One Lord, One People (Library Of New Testament Studies Series)
This book examines the Lukan themes of unity and disunity against ancient Greco-Roman and Jewish social and political discourses on concord and discord to better understand the context in which Luke highlights the themes of unity and disunity. ...
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This book examines the Lukan themes of unity and disunity against ancient Greco-Roman and Jewish social and political discourses on concord and discord to better understand the context in which Luke highlights the themes of unity and disunity.
The themes of unity and disunity are particularly prominent in ancient discussions of the reigns of rulers, evaluations of laws/constitutions/forms of government, and descriptions of the contrasting effects of unity and disunity in the destruction and preservation of peoples and cities. These themes are grouped under the broad categories of kingship and law, and the preservation and destruction of cities. The book contends that, in the context of its literary setting, the theme of the unity of the church under one Lord in Acts contributes to Lukan Christological claims that Christ is the true king, and Lukan ecclesiological claims that the Christian community is the true people of God.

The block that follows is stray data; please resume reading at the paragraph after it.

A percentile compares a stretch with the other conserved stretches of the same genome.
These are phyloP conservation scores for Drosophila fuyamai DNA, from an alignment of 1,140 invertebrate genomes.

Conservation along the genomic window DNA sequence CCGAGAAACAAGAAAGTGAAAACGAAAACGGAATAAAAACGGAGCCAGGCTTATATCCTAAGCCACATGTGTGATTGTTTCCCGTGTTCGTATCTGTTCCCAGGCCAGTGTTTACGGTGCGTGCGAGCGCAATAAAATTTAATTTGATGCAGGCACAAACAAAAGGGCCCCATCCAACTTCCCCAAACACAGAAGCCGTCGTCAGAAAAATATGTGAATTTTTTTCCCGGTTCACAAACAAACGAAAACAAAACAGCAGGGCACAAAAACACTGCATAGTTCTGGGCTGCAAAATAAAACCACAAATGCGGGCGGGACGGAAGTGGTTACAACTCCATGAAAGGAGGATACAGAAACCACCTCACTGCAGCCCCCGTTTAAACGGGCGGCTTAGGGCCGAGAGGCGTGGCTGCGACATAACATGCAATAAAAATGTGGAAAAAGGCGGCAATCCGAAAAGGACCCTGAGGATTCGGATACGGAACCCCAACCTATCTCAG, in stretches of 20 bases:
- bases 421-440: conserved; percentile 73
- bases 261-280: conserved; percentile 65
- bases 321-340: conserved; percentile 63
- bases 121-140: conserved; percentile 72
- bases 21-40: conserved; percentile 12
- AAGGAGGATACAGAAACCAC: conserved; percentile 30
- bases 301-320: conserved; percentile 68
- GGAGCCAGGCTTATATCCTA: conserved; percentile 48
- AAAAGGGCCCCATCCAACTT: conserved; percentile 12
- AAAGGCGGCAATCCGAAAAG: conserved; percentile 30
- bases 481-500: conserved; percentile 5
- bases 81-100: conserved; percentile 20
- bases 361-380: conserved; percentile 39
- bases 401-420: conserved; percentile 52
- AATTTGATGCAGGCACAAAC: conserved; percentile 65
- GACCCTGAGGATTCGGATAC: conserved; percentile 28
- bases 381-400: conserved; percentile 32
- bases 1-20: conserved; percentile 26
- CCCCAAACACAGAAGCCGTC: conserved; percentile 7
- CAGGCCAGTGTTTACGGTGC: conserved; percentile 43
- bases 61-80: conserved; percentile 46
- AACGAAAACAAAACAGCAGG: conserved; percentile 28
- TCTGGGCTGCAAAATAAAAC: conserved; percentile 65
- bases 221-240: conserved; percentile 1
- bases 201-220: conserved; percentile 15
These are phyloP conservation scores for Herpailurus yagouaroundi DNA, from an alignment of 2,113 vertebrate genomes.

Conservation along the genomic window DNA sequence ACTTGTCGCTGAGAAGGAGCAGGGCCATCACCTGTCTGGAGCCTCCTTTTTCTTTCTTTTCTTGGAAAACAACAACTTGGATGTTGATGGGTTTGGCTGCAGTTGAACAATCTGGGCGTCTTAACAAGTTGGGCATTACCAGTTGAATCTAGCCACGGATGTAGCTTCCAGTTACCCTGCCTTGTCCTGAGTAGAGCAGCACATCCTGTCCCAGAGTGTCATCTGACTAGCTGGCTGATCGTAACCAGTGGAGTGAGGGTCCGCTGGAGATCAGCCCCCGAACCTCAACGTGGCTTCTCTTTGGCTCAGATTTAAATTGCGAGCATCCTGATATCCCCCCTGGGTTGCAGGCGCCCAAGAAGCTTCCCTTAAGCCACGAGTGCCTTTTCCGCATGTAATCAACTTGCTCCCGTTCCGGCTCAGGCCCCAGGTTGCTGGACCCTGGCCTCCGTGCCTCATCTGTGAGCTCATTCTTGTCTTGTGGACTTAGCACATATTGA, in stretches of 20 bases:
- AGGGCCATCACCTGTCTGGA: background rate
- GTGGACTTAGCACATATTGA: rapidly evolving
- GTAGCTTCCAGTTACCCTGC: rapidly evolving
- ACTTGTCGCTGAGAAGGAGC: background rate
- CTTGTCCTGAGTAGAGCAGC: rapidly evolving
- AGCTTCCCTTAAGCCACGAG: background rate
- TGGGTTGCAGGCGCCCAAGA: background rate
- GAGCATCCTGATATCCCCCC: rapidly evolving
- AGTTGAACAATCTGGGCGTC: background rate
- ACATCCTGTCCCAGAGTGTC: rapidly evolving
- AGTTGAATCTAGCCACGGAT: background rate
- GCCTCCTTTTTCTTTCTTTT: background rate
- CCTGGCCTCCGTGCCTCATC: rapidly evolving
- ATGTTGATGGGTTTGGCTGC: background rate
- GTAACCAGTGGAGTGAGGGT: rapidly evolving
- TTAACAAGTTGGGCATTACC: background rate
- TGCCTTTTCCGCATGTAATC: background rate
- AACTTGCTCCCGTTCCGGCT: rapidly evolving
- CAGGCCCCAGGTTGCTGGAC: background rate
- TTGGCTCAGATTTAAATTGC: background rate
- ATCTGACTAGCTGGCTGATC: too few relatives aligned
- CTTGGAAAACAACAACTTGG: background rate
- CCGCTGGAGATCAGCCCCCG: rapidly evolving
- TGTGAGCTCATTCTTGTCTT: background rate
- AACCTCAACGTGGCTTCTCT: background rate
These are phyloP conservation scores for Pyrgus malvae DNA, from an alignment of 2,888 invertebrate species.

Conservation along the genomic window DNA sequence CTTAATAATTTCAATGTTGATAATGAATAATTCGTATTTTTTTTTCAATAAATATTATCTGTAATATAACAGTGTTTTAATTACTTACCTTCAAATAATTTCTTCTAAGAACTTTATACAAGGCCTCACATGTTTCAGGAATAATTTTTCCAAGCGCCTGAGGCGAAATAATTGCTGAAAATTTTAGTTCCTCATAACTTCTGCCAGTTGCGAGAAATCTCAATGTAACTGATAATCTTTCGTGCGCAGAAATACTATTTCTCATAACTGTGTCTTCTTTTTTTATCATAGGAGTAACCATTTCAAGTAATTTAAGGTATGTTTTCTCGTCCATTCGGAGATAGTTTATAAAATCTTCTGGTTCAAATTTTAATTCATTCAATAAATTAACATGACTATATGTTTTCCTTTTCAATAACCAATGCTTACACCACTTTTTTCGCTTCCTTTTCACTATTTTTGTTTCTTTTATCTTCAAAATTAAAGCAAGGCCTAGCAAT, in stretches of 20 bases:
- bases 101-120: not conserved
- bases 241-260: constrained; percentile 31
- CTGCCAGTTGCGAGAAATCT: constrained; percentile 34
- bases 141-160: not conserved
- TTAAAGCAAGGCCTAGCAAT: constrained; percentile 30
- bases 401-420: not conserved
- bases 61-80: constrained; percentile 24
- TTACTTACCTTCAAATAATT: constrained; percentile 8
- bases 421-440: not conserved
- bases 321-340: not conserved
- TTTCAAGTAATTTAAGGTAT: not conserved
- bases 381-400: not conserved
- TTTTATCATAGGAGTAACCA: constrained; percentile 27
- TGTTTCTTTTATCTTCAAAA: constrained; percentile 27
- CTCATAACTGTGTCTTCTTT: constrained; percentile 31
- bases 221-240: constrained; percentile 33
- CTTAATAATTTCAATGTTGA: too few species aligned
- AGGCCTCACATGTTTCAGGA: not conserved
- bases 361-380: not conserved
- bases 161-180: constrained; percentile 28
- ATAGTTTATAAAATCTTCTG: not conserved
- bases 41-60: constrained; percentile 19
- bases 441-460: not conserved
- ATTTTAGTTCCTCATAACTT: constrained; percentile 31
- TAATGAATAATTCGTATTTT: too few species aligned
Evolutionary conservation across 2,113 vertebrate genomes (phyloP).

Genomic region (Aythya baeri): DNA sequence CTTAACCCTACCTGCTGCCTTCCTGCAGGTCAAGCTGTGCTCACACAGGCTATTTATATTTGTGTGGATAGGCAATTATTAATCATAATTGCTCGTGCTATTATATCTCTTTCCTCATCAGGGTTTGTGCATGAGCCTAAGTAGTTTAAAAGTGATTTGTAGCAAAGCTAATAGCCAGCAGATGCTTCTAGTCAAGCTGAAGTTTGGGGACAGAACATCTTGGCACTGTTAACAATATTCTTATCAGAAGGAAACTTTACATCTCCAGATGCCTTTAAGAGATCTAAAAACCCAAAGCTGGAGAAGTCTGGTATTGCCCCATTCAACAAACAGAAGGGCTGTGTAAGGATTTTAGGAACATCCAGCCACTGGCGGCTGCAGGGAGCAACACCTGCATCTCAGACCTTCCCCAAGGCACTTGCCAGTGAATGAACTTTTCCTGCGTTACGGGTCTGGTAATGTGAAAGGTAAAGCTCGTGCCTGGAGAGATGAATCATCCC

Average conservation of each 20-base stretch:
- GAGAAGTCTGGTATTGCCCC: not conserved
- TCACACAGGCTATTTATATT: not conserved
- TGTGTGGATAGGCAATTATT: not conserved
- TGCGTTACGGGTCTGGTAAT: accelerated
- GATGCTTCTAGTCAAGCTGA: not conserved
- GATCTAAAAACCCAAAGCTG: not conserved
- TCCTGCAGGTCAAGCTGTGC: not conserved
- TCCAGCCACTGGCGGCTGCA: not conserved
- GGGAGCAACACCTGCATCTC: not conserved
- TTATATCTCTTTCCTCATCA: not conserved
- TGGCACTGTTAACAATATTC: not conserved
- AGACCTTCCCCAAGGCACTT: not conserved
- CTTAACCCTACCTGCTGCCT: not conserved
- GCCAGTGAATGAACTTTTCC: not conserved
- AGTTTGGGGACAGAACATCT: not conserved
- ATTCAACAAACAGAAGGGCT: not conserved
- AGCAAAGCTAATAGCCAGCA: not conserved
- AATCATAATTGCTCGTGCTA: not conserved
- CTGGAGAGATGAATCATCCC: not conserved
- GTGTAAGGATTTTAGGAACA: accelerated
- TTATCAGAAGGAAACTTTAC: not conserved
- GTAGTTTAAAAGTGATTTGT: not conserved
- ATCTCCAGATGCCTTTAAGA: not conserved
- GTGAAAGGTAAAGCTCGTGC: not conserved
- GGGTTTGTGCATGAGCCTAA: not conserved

Alan J. Thompson (Ph.D., Trinity Evangelical Divinity School) is lecturer in New Testament at Sydney Missionary and Bible College, Croydon, New South Wales, Australia.
He is the author of One Lord, One People: The Unity of the Church in Acts (Library of New Testament Studies, T & T Clark); The Acts of the Risen Lord Jesus: Luke's Account of God's Unfolding Plan (New Studies in Biblical Theology, IVP), and Luke (Exegetical Guide to the Greek New Testament, B&H Academic). He is currently working on a commentary on the book of Acts.
- 1. Introduction 2. Unity And The "rule Of Law" 3. Unity And The "rule Of The Lord" 4. Unity And The Disunity: The Difference Between Survival And Destruction 5. Concord And The Conquest Of The Word 6. Unity In Acts: Idealization Or Reality?